As we celebrate Sys Admin Day throughout this month, we’re intrigued by what sys admins are learning and how their roles are changing these days. Though the terminology and trends are already radically different than even five years ago, sys admins remain the foundation of a business’s IT architecture. What your company’s users need from you hasn’t changed: They still need their apps to work and be available whenever they need them. Thanks to cloud computing, containers and more, availability and consistency are more possible than ever before. Your part in that is evolving, but brings lots of opportunity and new ways to make sure systems are fast and downtime is nonexistent.
Wondering where to start in this new, constantly changing cloud world? Check out these five tips. Have one of your own? Let us know on Twitter at @vmwarecloud and use #SysAdminDay.
1. Extend your technical prowess with new concepts and operating models.
Digital transformation may be the latest in a long line of buzzwords, but behind this buzzword is a broad rethinking of what technology can do for a business. In a word, it’s all about abstraction, enabled by the power of cloud computing. Modern infrastructure is designed around this concept. For example, container pioneer Docker abstracts the OS, not just the hardware (as with server virtualization), so your focus can be on the application.
Abstraction has moved into the database realm as well, as managed services replace clunkier on-prem databases (often slower and requiring a lot of maintenance). Patches, licensing, and capacity management all become part of the broader abstracted cloud service—and off your plate.
Your focus going forward will likely be on workloads and services, instead of hardware (though that’s not going away entirely—more on that later).
2. Explore cloud-native tech for your next career step.
Along with gaining a broader sense of how the cloud operating model works, there are some key new technologies that likely will be around for many years, no matter which or how many clouds your business is using.
If you’re a VMware admin, containers (likely Kubernetes) will be important to know, as will how cloud providers, particularly AWS, work to bridge the on-prem to cloud gap. The path to cloud will vary by organization, which is important to remember as you’re learning about these technologies. Your business’s needs are unique, so the way you deploy new technologies will be unique, too. That includes choosing which cloud you’ll use when, and where and how you use containers, for example. There’s a lot to learn about each public cloud provider, but starting with the concept of multi-cloud is a good beginning.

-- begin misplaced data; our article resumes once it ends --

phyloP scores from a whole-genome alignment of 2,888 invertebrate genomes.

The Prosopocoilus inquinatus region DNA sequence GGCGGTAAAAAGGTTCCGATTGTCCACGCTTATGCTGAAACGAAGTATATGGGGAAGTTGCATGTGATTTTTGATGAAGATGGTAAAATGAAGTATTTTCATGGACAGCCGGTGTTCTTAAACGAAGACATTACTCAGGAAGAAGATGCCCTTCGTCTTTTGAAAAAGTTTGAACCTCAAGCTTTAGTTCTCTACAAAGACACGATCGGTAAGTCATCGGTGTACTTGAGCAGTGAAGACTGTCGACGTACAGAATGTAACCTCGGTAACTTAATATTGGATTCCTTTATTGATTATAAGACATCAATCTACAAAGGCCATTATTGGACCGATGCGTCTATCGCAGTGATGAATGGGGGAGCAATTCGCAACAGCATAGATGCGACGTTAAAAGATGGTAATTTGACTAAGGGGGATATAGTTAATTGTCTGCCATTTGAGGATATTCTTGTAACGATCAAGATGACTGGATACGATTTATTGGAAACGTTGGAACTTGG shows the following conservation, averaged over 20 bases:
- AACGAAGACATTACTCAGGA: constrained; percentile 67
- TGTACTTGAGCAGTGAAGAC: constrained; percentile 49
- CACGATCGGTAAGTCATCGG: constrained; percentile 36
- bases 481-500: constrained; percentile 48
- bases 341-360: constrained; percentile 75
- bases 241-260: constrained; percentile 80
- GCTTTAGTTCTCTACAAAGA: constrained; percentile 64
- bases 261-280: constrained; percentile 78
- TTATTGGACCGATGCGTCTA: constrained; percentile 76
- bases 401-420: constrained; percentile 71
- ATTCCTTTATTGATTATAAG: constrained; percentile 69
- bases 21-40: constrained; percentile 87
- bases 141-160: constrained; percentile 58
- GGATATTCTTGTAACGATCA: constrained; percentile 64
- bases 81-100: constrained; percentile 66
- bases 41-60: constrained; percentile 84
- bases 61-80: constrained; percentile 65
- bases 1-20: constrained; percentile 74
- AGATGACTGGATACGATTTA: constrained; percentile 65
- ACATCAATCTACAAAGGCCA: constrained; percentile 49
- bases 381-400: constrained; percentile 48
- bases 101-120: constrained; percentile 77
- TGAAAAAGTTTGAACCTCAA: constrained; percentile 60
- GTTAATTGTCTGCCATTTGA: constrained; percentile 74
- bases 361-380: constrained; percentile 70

3. Don’t discount your on-prem knowledge and experience.
News headlines might indicate that data centers are the latest IT dinosaur, but research shows that most businesses will maintain some on-premises workloads long into the future, whether in the data center, for edge computing purposes, or more. Our recent research found that by a 2 to 1 margin, respondents want to extend data center tools and processes to the public cloud, rather than bring cloud operations tools to the data center. And on average, respondents plan to leave 52 percent of applications in their data centers.
Your institutional knowledge and understanding of workloads and business needs can come in handy as your business starts designing for a cloudier future. You’ll likely be best able to help solve problems as teams within your organization are considering different approaches.
Though your job title might have a vendor name in it, or you’ve been managing the same application for many years, you don’t have to start over. Think of yourself as a guide, one who knows where problems have arisen in the past, like which team always needs more capacity or which one is ready first for a self-service portal.
Check out more specifics in our Virtualization Professional’s Career Guide on potential career paths, whether that’s data center modernization, full-stack domain management, IT architecture, DevOps, or many more.
4. Rely on your community.
Your IT community may have been entirely virtual this past year or so, and many members are likely exploring new topics and technologies, but you can depend on your fellow sys admins for tips on what conferences to attend, what to explore, and, as always, help solving tricky systems problems. Join VMUG if you haven’t already and make sure you know the other admins in your organization.
It’s also essential to know what your developer counterparts are working on, and what business units are asking for, so that you can understand their challenges and needs. Having the choice to be involved in purchasing decisions, or recommending when to build internally, is a much better position to be in than trying to help troubleshoot a cloud issue after a team has already signed up.
5. Put your curiosity to work.
What do you want to learn about? What’s been on your to-do list that always gets derailed by outages or other high-priority tasks? The broad world of enterprise technology offers lots of opportunities to learn about machine learning, artificial intelligence, analytics and public datasets, and many more. Your new knowledge may come in handy at work sooner than you think—and in the meantime, there’s a pretty high coolness factor to these new trends.
Ultimately, increasing levels of abstraction and automation will clear the way for sys admins to work on more interesting, more impactful projects. What would you like to work on if patches are no longer part of your daily life at work? The time has never been better than to daydream.
What are your favorite tips and tricks? Share your knowledge with others—consider joining the vExpert program this year as your own next step.